Written by Richard P. Serin

Climate of the Hunter is an odd little film. Its unsettling surrealism and eccentric tone make it difficult to know exactly what you are watching, yet the story it tells is remarkably simple. It’s the kind of movie that dances dangerously close to the abyss of (what for me would be) pretentious waffle. Luckily, it always finds its feet just as a plummet over the edge starts to look inevitable.

It opens with an extended shot of a patient’s mental health assessment, from which the following keywords are highlighted: Delusional disorder; Somatic; Body dysmorphic disorder; Schizophrenia. It’s a stark and provocative opening and are given plenty of time to absorb the content. Then, after a 70’s-style title sequence – which feels so authentic that I thought I might have been watching a re-release of a long-forgotten cult classic, we meet our protagonists Alma, the subject of the previously seen psychiatric document, played by Ginger Gilmartin (Great Pains; If Looks Could Kill), and her sister Elizabeth, played by Mary Buss (Strike, Dear Mistress, and Cure His Heart; She’s the Eldest). Apart from Alma’s aforementioned mental health problems we are given very little context. All we know is that the sisters, who have an apparently strained relationship, have come to stay at the family cabin and are anticipating the arrival of a man they knew from their younger days.

The man, Wesley, played by Ben Hall (Gosnell: The Trial of America’s Biggest Serial Killer; Arrows of Outrageous Fortune) soon arrives, heading first to his own cabin. He is the epitome of dark and mysterious: a brooding, enigmatic, and possibly dangerous figure. Although when he introduces himself to Alma and Elizabeth, he is suave and charismatic, even if the threat of danger remains. The sisters are enthralled. Beyond that, I’m reluctant to say much more about the plot; this is a film that needs to be experienced rather than explained.

Director Mickey Reece (Strike, Dear Mistress, and Cure His Heart; Arrows of Outrageous Fortune) and his talented team have created a seductive mix of domestic drama and social commentary, with supernatural intrigue, surreal humour, and shocking imagery. It’s not scary, and for the majority of its 82-minute running time it’s not really a horror, but its off kilter, dreamlike quality is unsettling. There were times when I felt lost; I couldn’t tell if the film was saying something too clever for me to understand, or if it was being intentionally perplexing. Thankfully, these moments never lingered enough to become alienating. The characters also dabble in the sort of philosophical discussions that seem better suited to the smoke-filled corners of student accommodation, but these faintly ridiculous utterances reflect more on the characters, and the relationships between them, than on the film as a whole. In the opening scene, as Elizabeth is giving her sisters dog, Otis (who inexplicably wears the ‘cone of shame’ throughout), an enthusiastic fuss, Alma remarks, ‘he’s not going to respond to that.’ When challenged she adds, ‘he’s just not like other dogs. He’s more philosophical than that, thank God.’ With tongue thrust firmly in cheek, and in more ways than one, this is a sign of things to come.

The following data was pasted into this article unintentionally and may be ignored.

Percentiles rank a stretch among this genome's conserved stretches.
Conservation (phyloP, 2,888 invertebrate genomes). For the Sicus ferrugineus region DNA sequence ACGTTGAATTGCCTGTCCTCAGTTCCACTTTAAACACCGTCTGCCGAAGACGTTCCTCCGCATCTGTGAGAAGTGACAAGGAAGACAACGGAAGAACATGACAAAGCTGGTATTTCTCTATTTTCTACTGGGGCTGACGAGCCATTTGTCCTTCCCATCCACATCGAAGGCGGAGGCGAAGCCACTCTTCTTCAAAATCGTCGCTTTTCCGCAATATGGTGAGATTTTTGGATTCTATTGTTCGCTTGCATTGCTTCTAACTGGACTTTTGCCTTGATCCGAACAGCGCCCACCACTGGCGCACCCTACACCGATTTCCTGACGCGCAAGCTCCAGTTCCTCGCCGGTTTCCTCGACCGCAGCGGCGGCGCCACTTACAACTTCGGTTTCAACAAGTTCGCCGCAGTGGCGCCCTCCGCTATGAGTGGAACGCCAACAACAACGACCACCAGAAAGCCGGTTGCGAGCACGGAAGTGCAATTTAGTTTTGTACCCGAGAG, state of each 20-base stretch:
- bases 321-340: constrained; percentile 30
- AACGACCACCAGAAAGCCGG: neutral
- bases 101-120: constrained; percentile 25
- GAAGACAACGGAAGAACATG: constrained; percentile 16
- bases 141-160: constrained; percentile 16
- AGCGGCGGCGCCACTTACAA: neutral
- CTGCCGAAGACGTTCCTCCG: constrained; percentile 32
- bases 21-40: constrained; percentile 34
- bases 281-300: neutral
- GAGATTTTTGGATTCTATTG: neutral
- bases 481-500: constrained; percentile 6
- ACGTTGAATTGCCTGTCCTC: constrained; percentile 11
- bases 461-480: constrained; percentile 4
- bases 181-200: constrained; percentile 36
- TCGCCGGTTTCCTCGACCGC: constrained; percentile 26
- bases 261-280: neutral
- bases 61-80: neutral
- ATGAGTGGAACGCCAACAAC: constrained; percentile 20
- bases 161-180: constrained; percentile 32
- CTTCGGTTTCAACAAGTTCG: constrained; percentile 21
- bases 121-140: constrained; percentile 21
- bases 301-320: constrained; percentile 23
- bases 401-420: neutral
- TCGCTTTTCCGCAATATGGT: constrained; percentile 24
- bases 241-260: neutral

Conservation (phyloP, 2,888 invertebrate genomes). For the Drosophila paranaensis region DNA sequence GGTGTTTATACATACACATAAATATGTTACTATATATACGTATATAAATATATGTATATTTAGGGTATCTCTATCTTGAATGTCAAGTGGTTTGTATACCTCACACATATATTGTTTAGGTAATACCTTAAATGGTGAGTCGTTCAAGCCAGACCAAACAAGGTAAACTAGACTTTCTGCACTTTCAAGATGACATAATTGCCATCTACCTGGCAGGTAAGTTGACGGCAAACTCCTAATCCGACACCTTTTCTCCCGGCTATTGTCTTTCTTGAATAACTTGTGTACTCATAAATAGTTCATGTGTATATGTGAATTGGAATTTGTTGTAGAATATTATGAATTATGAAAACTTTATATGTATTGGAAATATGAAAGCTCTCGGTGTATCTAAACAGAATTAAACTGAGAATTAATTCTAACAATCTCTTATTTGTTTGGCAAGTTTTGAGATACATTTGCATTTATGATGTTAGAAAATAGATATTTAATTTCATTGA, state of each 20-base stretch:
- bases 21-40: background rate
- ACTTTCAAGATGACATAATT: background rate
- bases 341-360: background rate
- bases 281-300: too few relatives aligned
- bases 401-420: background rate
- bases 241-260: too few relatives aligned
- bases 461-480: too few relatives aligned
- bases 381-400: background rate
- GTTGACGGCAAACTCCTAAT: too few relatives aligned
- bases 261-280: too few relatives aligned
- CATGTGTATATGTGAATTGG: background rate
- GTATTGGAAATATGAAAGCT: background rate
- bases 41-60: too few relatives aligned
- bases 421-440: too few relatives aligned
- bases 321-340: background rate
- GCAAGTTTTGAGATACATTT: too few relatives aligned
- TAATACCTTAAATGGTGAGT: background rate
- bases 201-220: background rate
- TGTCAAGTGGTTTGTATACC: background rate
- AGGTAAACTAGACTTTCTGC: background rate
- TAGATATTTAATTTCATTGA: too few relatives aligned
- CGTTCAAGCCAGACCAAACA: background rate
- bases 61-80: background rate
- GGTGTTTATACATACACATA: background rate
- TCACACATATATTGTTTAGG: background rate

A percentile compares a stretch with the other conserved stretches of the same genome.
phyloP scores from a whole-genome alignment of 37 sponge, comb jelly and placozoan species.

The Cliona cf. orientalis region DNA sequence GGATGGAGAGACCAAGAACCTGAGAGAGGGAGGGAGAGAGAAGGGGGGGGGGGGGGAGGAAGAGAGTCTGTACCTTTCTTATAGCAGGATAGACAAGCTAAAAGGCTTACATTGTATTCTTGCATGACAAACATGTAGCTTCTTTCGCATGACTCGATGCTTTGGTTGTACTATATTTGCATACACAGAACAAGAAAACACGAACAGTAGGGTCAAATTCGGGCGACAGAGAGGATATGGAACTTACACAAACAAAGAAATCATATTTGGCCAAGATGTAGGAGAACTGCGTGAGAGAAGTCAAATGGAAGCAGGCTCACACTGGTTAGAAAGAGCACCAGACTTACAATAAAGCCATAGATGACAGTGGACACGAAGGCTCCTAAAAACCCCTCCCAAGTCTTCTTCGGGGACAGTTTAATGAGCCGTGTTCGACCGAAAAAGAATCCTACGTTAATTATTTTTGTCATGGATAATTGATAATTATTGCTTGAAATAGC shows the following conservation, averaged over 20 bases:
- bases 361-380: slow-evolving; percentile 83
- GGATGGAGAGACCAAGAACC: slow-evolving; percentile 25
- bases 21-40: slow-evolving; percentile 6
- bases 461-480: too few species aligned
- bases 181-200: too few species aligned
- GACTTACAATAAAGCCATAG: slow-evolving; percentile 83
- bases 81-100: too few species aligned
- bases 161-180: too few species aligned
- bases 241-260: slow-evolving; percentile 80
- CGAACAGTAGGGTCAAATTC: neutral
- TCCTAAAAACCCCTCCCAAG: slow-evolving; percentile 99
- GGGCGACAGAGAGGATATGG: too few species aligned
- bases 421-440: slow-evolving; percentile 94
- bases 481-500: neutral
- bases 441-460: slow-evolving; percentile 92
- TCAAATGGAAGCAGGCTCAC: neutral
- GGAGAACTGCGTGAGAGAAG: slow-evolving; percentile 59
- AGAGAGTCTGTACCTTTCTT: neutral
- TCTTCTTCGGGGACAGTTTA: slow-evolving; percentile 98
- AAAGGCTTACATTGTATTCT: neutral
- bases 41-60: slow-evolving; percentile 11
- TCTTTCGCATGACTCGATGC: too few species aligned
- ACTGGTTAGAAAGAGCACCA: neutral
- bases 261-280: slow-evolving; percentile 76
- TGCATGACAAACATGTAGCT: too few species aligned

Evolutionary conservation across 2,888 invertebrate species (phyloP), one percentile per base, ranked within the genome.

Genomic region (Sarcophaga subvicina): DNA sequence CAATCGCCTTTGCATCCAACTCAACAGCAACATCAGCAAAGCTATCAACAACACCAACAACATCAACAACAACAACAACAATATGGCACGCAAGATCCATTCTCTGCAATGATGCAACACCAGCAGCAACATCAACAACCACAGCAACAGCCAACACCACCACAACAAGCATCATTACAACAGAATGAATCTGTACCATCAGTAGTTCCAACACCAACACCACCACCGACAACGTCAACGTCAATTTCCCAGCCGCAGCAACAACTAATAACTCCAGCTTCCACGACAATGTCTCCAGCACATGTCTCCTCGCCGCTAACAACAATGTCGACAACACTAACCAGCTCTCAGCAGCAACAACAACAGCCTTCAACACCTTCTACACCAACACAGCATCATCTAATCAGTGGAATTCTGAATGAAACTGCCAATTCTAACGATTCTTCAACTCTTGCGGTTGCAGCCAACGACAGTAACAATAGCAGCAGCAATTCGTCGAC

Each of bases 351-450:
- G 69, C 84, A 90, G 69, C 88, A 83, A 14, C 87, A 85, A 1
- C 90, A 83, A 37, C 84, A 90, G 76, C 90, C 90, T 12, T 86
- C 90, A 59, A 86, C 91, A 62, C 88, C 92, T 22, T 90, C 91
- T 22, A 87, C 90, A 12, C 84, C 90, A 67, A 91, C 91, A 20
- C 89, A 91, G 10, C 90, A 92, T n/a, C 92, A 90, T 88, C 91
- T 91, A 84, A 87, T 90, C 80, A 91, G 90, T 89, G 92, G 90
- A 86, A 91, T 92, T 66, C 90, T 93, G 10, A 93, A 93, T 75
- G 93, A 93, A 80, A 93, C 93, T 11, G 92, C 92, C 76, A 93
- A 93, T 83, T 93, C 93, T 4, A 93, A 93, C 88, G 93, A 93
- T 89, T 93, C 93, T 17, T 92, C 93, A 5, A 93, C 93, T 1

Something deeper lurks beneath the 70’s TV drama styling (it’s even shot in 4:3 aspect ratio); the opaque dream logic; the cannabinoid infused philosophy; and the familial psychodrama. This film has things to say, on things such as the cost of pursing a life of personal freedom, to oneself and to others. It asks difficult questions about how we might care for loved ones who suffer from cognitive disease or debilitating mental illness. What sacrifices do we make? Do we act out of our own self-interest, or in the interests of those we love? Do we regret the decisions we make? Do they burden us with guilt?

It could also be argued that this is a film about how we deal with our own mental health difficulties, but I don’t think so. This is a film about how people deal with, don’t deal with, or even exploit the mental health issues of others.

If that isn’t enough, there’s also an overarching theme of toxic masculinity, which it explores in a way that I found refreshing, and somewhat challenging. Yes, it scrutinises the actions of the toxic male – with his predatory intentions, leering gaze, and sly manipulations – but it also turns its attention to the potential role other women can play in facilitating the status-quo: by competing with each other, deceiving each other, and ultimately turning on those women who dare to challenge and resist. It’s provocative stuff. 

Climate of the Hunter is a difficult film to describe. It’s certainly weird, it’s oddly unsettling, and the horror can seem elusive, but I found it engaging, fun, and thought-provoking. I didn’t understand everything it showed me, but I don’t think I was meant to. I can see it being described as a ‘Marmite’ film – you’ll either love it or you’ll hate it, but my response would contradict this claim. I didn’t love it and I didn’t hate it; although I did enjoy it. Having said that, some people will definitely love this film, and some will definitely hate it, but for just under an hour and a half of your time, I’d say it’s worth a look. 

Rating: 3.5 out of 5

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